IT IS a measure of the steadiness of the character of the Finns that elections for the Finnish Parliament seem the most predictable in the world. There are no landslides. A loss or gain of a seat or two by this or that party is news. In the elections of March of this year, the Social Democrats gained one seat, the Agrarians two, the People's Democrats (the label under which the Communist Party operates) came out with exactly the same number as in 1951, the Conservatives lost four, the People's Party (successor to the Progressive Party) gained three, the Swede-Finns lost two. But even so, some predictions were upset; the Communists had been expected to lose seats in this election. And so sensitive is the area inhabited by these steady-going people that students of East-West relationships scan all information from Finland to determine whether "no news" is good or bad news.
It is good news that Finland is still staunchly on guard. It is interesting to note that the Soviet Union exerted no pressure on the Finns. The election campaign coincided, in part, with the Four Power Berlin Conference, where the Soviets made plain that they have every intention not only of holding on to all Communist gains in Europe and the Far East, but of pressing their aggressive designs. The proposal for a "European" security pact that would include the U.S.S.R. but exclude the United States was accompanied by intransigence toward Germany and Austria and intensification of the attack on Indo-China in keeping with the customary Communist tactics of global war, cold and hot. Yet, significantly perhaps, when the Russians were probing everywhere else, they were content to let their northern flank rest quiet. It is also important to remember that Finland stands guard there alone.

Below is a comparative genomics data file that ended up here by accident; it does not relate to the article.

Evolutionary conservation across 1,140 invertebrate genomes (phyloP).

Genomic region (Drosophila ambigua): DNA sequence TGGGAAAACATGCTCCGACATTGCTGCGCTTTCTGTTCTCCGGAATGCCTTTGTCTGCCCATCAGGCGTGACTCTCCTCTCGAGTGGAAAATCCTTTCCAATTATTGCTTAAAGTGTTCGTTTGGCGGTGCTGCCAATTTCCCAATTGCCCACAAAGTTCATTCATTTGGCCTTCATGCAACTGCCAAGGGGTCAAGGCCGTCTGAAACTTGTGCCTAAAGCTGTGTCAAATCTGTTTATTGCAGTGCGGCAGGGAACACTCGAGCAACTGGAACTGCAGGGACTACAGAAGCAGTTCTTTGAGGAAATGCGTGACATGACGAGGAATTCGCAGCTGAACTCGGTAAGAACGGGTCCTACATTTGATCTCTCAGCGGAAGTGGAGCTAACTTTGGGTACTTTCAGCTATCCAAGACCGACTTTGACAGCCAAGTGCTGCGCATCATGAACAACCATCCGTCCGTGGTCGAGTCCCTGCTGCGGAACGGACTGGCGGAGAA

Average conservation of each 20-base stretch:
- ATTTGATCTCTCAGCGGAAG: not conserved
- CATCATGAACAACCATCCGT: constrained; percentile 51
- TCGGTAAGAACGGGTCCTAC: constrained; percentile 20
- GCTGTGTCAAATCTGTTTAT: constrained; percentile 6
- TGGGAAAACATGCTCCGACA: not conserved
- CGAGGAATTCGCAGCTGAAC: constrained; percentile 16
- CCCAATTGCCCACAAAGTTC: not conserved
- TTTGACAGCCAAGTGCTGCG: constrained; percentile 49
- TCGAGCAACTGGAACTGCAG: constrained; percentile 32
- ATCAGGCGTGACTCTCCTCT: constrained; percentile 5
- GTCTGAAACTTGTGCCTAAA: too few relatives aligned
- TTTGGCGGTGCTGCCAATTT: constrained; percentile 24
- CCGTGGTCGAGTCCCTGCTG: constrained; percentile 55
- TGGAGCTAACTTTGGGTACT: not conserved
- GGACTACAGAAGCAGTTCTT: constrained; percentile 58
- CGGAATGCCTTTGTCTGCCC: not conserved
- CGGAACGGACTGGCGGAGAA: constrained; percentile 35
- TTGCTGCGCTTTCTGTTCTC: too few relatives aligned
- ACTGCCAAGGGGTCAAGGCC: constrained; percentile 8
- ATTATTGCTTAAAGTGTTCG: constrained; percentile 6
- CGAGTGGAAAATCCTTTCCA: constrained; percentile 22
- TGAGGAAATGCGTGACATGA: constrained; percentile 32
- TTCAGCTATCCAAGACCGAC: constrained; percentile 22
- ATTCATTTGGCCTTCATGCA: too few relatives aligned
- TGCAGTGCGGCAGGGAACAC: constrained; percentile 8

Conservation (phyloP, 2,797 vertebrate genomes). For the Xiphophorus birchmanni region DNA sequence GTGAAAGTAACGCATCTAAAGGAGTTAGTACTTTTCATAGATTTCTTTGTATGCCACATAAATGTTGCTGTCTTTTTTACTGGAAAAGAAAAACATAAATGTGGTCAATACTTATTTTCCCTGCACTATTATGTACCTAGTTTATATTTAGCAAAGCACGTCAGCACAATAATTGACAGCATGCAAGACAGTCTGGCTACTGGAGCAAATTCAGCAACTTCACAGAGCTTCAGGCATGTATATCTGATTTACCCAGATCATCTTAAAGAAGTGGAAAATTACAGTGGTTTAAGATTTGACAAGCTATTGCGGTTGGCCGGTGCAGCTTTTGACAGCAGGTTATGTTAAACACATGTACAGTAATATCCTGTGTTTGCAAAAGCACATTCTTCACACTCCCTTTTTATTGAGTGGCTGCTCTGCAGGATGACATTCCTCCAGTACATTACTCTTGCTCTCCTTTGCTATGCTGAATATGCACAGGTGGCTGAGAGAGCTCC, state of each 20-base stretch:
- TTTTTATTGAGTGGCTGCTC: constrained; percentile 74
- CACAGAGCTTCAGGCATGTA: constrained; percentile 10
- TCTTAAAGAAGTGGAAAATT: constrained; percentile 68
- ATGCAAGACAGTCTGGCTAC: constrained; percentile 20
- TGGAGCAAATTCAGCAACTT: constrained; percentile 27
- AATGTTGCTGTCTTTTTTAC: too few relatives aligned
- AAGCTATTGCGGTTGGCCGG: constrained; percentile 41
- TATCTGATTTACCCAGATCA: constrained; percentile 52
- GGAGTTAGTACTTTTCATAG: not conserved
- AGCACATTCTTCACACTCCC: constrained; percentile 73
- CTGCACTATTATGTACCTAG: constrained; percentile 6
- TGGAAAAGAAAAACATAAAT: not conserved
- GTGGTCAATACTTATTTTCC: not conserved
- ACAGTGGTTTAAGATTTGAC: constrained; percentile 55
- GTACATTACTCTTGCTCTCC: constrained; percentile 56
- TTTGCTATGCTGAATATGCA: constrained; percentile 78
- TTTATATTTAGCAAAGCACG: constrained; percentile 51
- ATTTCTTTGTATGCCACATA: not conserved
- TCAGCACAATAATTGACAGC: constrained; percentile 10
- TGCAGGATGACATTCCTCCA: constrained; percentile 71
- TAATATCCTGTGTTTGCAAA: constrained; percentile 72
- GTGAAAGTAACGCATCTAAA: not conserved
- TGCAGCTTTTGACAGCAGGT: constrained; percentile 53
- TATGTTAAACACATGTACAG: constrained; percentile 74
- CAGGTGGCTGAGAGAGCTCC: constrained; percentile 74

In the conflict between East and West, Finland has by now come to occupy a special position. Defeated in the two-phase war of 1939-44 caused by two Soviet attacks, the Finns were
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